and an orange vapor will arise and burst into flame with a loud Mix . the polish of fire-irons is not merely ornamental. Hence. (as a fireshovel. a piece of silver wire and a piece of platina wire. in a free or radiant state. when the silver wire will become too hot to hold. therefore. so as not to be used without inconvenience. • Place before a brisk fire a set of polished fire-irons. crackling sound. it will retain some part of that heat for a minute but in this experiment the heat will vanish in a or more moment. become speedily hot. and place it upon a heated plate. INEQUALITY OP HEAT IN FTRE-IRONS. It will not. or thrown off. 7 . it is well known that if a piece of glass be so much warmed as to convey the impression of heat to the hand. be the heated pane of glass that we shall feel. and beside them a rough unpolished poker. . All metals do not conduct heat at the same rate. instead of a bright poker. 97 th } hand to the inside . . but heat which has come through the glass. such as is used in a The polished irons kitchen. but useful. by the polished surThe rough face of the irons. much Or.) when the wax will melt at different periods. Observe an iron gate on a warm day. and fit it exactly into a metal ring heat the rod red hot. which will cease as soon as the poker is withdrawn. will remain for a long time without becoming warmer than the temperature of the room. poker will. ITETALS UNEQUALLY DfFLUEXCED BY HEAT. . a small quantity of chlorate of potassa with spirit of wine in a strong saucer add a little sulphuric acid. Now. a strong heat will be felt at the instant. and may be again renewed. because the heat radiated from the fire is all reflected.THE MAGIC OF CHEMISTRY. it with wax. SPONTANEOUS COMBUSTION. and it will no longer enter the ring.er than the platina. tip sooi. when it will shut with difficulty whereas it will shut loosely and easily on a cold day. cut a cone of each wire. EXPANSION OP JLETAL BY HEAT Provide an iron rod. as may be proved by holding in the flame of a candle at the same time. however. and made to cease as quickly as before. and none of it is absorbed.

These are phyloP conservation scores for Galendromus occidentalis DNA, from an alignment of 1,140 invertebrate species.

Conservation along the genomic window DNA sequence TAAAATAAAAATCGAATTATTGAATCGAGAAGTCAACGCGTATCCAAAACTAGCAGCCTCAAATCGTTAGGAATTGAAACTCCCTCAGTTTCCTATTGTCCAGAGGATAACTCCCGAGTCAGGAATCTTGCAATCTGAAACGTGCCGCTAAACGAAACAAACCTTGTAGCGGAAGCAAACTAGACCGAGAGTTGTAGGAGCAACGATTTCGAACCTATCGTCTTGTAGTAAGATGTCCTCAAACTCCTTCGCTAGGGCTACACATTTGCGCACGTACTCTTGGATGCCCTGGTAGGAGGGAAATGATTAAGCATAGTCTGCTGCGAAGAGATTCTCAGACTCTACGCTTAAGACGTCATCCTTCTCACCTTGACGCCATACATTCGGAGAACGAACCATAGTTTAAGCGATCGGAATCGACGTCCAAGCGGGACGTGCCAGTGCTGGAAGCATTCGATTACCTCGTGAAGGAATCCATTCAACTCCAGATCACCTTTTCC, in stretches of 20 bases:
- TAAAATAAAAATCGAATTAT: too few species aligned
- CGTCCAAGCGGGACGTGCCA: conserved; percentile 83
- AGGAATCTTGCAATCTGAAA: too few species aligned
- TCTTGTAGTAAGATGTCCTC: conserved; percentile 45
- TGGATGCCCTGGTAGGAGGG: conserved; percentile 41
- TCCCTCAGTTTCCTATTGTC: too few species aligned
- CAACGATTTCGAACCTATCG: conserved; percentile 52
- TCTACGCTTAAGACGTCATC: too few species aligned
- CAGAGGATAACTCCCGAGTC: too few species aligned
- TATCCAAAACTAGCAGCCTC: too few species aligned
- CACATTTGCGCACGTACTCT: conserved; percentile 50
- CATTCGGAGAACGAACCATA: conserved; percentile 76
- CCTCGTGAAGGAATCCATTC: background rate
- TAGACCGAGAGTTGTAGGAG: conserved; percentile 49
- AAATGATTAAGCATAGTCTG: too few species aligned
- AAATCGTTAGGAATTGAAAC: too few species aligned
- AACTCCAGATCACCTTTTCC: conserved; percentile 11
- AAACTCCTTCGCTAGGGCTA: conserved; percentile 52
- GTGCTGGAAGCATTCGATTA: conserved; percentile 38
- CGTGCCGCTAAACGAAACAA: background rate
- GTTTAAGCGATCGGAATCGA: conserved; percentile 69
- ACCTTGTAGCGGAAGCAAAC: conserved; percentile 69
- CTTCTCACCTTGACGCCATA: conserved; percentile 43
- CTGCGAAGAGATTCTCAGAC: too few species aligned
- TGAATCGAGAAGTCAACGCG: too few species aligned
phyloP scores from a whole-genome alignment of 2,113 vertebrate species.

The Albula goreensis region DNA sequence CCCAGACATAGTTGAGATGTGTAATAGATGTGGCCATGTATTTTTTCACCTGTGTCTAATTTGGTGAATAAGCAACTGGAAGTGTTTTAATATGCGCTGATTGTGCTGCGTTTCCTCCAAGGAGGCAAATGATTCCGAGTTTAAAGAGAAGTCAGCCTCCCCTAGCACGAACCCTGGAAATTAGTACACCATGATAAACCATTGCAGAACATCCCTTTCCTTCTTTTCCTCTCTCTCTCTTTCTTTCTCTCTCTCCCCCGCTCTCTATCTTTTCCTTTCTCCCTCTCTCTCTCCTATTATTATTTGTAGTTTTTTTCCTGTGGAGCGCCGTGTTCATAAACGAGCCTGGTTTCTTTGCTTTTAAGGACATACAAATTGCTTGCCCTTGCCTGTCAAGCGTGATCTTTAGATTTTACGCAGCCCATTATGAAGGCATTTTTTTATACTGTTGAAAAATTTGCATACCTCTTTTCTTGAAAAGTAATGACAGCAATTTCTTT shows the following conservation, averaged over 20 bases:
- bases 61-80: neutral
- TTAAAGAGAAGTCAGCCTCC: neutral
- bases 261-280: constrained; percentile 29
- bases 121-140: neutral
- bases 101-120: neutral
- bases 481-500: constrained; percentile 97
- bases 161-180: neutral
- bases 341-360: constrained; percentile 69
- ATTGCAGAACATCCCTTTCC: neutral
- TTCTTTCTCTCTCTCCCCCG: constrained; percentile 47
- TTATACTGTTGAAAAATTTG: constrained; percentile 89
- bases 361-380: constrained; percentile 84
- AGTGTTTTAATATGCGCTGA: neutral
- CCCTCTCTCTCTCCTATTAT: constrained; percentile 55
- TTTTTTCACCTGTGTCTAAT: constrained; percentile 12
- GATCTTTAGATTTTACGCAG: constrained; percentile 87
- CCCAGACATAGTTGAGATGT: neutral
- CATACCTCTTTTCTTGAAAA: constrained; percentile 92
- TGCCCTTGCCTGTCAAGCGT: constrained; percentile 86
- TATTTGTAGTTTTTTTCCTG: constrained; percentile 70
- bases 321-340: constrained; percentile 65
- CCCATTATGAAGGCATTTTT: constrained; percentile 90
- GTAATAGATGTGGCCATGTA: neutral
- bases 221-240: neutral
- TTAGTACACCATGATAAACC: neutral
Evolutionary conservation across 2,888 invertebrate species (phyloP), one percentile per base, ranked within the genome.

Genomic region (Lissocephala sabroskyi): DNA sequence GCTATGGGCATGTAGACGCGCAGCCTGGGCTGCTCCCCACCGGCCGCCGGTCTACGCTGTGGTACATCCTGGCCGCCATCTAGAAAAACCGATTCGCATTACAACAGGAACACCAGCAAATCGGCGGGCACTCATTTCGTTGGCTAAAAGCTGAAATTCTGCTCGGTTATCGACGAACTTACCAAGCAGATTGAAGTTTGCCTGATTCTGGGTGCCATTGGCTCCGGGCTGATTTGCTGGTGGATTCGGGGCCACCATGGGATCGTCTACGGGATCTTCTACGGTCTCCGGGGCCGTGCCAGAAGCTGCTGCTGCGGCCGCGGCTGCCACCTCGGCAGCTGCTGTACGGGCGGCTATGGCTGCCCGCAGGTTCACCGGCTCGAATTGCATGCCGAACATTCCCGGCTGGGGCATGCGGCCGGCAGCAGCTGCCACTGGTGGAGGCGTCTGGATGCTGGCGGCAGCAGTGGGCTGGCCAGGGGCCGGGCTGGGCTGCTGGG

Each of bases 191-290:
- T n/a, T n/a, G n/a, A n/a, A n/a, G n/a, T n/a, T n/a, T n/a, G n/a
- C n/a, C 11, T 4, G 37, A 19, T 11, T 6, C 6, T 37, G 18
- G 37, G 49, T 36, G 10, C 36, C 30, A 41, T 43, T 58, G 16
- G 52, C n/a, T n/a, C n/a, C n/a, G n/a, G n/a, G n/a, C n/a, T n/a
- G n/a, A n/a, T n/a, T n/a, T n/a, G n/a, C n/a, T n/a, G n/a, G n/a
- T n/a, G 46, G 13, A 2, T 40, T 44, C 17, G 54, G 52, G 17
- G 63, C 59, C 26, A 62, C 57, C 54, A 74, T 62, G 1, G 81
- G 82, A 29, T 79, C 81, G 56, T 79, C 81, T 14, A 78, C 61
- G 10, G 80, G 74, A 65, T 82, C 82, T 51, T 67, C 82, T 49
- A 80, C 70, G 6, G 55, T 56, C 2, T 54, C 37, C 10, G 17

which will dis: . Dissolve nitrate of bismuth in water write with the solu tion. the mercury be left for some time on the spoon. of iodine hold the flask over the flame of a spirit-lamp. to which add a write with this solution hold the writing to little niter the fire. and the spoon may then be polished until it recovers its usual luster if.98 THE magician's OWN BOOK. the iodine. EYAPOMTION OP A METAL. Dissolve oxide of cobalt in acetic acid. and the two metals will combine with a white appearance heat the spoon carefully in the flame of a spirit lamp. a globule of mercury upon a silver spoon. the solid texture of the silver will be destroyed throughout. in cooling. by blowing on it with a pair of bellows. appear on cooling. Put into a flask a small portion . and it will swim upon the surface and burn with a beautiful light. its crystalline form. on being heated. when the mercury will volatilize and disappear. potassium. Care must be taken to avoid the fumes of mercury. into a basin of water. bul will become legible on immersion in water. which is of a . and burns with a red light. Dissolve. potassium takes violet. : Rub A FLOATI^^G METAL OX FIEE. . however. . fire. muriate of cobalt. and it will of ammonia in water give a yellow color when heated. a small piece of that marvelous substance. when cold. in water. and the characters will be invisible when dry. and from the state of bluishblack crystals. and tlien the silver can only be recovered by heating it in a ladle. will resume violet-colored transparent gas . If two pieces of ice SPLENDID SUBLfflATION. Dissolve equal parts of sulphate of copper and muriate write with the solution. of a red color mixed with When moderately heated in the air. and it will be of pale rose color. which will disappear . will become a but. ICE Throw MELTED BY AIR be placed in a warm room. which are very poisonous. MAGIC INKS. one of them may be made to melt much sooner than the other.